WASHINGTON — President Bush, criticizing China's "official" version of how the military crushed the pro-democracy movement in Beijing, declared Wednesday that it will be "very difficult" to continue the kind of existing economic relationship that the United States has with China unless the government's oppressive ways are changed.
The President suggested that China's current aim in recalling most of its ambassadors from around the world is to promote the government line that troops courageously curbed a rebellion without killing students in the confrontation earlier this month in Tian An Men Square.
It is a version that Deng Xiao-ping and other Chinese leaders have worked assiduously to sell to their own people and to foreign journalists. But Bush said that he "can't imagine anybody gives great credibility to that (official version), given what people have seen with their own eyes."
The troops' assault on demonstrating students in the square and in other areas of Beijing was covered extensively by television, and numerous Chinese citizens have given eyewitness accounts of the bloody encounter.
Bush, during a 30-minute interview with The Times that covered a broad range of foreign and domestic issues, also said that, because the Soviet Union is "doing better" in permitting unrestrained emigration of Jews, he may temporarily lift the Jackson-Vanik restrictions on trade with the Soviets.
Last month, Bush said that he would consider a temporary waiver of the restrictions only if the Soviets pass and implement a law providing for unrestrained emigration. But with the Soviets permitting much freer emigration under President Mikhail S. Gorbachev, pressure to lift the ban earlier has mounted.
Acknowledging that even Jewish groups that had opposed lifting the ban now favor a waiver of the 1974 Jackson-Vanik Amendment, Bush said that "perhaps" he would decide to grant a temporary waiver without insisting on passage of a Soviet law as a condition.
The fact that China still does not face Jackson-Vanik trade restrictions, despite new emigration restrictions imposed in its crackdown on dissidents, has put Bush under additional pressure to lift restrictions on the Soviet Union.
The Administration certified China as meeting the Jackson-Vanik requirements in May when Chinese emigration policies were relatively unrestrained, according to Richard Boucher, a State Department spokesman. Boucher said there will not be another review of China's policies until next May, despite current policies restricting emigration there.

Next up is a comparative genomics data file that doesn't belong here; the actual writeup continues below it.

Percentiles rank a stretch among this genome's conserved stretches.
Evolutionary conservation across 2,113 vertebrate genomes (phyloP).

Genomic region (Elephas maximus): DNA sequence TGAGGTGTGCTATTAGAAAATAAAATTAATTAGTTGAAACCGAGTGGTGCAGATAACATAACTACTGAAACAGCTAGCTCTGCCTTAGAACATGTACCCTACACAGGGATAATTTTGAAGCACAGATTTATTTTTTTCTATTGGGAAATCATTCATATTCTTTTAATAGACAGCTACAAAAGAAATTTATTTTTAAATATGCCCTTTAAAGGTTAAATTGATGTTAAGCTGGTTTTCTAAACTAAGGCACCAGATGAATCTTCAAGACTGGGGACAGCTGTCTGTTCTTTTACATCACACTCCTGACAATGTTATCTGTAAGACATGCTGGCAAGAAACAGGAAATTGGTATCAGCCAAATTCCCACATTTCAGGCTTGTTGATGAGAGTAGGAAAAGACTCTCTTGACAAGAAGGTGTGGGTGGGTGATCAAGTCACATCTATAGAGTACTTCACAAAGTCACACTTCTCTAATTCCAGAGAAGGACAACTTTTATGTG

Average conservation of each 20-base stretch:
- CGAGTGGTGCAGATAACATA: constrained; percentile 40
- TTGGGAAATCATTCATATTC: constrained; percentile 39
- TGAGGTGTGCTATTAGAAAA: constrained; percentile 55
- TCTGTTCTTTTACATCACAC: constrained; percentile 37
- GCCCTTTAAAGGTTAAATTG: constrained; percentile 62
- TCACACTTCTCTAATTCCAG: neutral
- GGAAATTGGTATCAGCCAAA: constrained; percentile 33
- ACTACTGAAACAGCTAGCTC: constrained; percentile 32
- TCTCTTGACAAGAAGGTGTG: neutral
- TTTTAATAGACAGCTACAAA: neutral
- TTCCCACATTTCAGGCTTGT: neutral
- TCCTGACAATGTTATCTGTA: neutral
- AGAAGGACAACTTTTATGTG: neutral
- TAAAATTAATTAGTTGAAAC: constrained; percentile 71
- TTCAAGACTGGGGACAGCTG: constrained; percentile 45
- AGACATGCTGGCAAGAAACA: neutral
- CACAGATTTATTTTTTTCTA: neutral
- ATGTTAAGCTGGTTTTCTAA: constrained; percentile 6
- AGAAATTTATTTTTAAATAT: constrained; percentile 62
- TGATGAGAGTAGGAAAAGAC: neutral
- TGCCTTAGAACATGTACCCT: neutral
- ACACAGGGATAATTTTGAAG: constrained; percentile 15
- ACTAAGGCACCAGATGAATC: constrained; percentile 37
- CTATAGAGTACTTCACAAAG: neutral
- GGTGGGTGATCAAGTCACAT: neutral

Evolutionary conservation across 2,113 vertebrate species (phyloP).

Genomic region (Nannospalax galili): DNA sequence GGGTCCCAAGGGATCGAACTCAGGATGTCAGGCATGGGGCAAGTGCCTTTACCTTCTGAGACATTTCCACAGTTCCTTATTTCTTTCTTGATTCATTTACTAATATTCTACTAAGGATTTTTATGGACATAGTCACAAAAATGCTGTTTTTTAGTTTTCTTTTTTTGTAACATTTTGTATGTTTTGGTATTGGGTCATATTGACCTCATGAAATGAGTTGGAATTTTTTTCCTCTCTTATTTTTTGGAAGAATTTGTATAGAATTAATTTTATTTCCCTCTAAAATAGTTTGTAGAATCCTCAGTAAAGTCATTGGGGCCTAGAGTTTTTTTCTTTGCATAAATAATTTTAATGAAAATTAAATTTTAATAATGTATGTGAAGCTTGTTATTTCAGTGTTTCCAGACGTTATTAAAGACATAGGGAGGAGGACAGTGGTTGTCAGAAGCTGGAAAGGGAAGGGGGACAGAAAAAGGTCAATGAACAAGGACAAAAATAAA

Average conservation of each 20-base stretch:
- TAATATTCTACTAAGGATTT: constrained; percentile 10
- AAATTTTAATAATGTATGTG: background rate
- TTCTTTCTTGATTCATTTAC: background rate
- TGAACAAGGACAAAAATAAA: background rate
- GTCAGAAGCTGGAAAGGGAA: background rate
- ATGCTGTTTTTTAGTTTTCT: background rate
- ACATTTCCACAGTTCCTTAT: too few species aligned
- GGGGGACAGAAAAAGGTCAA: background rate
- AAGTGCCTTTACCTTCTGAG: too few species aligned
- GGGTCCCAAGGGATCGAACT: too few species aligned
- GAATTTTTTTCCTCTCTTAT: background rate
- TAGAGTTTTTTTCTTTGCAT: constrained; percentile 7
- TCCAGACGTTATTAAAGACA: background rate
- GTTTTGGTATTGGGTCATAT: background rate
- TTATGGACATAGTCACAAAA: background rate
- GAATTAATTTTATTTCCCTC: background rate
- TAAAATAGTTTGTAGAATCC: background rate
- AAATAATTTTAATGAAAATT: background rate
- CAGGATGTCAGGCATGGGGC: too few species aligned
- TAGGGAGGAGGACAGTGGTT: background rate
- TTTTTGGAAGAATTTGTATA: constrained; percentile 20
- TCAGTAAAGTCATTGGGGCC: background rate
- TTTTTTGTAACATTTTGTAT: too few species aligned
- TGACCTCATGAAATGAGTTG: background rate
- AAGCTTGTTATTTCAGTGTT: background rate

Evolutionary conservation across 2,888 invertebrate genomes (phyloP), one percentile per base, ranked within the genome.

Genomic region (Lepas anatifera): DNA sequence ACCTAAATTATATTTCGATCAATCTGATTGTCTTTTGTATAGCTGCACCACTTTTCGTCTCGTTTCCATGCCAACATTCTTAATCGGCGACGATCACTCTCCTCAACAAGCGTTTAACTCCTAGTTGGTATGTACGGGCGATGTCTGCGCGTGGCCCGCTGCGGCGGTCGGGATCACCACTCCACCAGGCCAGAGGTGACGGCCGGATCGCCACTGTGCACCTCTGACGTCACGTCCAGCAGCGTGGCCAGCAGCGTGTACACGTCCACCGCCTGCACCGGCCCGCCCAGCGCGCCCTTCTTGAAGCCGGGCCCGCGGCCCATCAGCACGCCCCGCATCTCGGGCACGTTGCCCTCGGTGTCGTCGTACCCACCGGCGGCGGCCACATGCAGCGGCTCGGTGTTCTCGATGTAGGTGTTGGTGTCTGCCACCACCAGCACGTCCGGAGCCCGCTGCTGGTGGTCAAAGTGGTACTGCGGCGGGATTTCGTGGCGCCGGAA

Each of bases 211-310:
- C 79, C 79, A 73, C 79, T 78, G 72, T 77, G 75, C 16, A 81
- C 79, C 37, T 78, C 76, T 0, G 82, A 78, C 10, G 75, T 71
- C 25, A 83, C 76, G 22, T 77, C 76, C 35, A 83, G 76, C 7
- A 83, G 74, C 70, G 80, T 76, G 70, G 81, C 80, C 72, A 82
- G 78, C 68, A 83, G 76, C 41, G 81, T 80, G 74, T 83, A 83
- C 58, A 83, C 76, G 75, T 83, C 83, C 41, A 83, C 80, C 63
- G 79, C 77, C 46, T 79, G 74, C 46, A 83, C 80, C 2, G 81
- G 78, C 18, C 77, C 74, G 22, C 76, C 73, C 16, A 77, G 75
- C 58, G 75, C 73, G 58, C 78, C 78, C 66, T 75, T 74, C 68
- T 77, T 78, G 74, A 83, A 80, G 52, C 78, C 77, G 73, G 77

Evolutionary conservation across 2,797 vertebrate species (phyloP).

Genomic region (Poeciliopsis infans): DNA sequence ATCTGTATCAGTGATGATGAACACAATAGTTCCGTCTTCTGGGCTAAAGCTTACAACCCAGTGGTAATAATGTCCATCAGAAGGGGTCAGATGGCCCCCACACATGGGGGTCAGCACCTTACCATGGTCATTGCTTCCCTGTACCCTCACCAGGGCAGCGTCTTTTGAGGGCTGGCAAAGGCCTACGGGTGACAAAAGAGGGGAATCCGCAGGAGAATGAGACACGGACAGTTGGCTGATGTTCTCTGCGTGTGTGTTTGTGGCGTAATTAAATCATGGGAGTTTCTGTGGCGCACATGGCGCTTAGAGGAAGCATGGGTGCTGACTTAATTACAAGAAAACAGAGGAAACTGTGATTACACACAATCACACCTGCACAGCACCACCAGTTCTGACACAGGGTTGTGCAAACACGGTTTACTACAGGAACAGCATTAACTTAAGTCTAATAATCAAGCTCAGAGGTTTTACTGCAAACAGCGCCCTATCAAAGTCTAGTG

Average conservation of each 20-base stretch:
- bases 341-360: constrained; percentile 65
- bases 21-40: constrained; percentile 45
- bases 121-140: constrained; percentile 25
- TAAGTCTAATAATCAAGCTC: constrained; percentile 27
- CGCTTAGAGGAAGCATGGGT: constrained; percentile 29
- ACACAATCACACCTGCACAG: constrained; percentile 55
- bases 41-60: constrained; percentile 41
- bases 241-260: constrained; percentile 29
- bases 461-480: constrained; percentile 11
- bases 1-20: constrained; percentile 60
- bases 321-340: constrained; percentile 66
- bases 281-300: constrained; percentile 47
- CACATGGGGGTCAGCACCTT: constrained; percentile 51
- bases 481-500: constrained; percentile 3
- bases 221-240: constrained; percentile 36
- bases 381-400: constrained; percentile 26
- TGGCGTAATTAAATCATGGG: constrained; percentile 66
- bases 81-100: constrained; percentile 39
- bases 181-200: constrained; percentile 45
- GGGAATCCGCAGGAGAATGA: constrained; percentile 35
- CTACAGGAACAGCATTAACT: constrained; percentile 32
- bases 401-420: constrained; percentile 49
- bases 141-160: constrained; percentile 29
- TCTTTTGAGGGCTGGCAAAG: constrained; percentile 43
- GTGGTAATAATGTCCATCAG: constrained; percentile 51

Bush, concerned about long-range national interests and China's strategic importance to the United States, has moved cautiously in imposing sanctions on China and has resisted pressure to impose tougher measures. But he insisted that his reaction to China's crushing of the pro-democracy movement has been based on "moral outrage."
Asked if it is not inconsistent to impose trade sanctions on the Soviet Union while China remains free of the curbs, the President said: "They're different situations and different countries."
However, indicating that he may feel compelled eventually to invoke the Jackson-Vanik restrictions, he added: "It's going to be very difficult to continue some existing relationship with China unless I am satisfied that there is change. So I'm just going to look at it as we go along here."
China's recalling of its foreign ambassadors has been linked by Western diplomats to the government's crushing of the pro-democracy movement. Although Chinese officials have refused to confirm the link, the President said that he thinks there is a link and that the recall is not an indication that China is turning inward.
Not Sign of Withdrawal
"I don't think it's a symbol of withdrawal into the inner kingdom," he said. "I think it is . . . probably an informational meeting or something of that nature."
Bush, along with leaders of many other nations, has criticized China for the military assault, which Chinese witnesses and Western intelligence sources say resulted in a death toll possibly as high as 3,000. And he has imposed limited sanctions on China--discontinuing military cooperation, limiting diplomatic contacts to lower-level officials and voting against and lobbying against loans to China by international organizations.
While the President so far has been able to resist continuing pressure to impose harsher measures on China, he and his top foreign affairs aides are known to be deeply disturbed about prospects that the House will pass a pending bill that would provide much stronger measures.
The bill, backed by a coalition of liberal Democrats and conservative Republicans, would impose a freeze on exports of high-technology to China, ban nuclear cooperation provided by an earlier agreement and impose a broad range of other economic sanctions.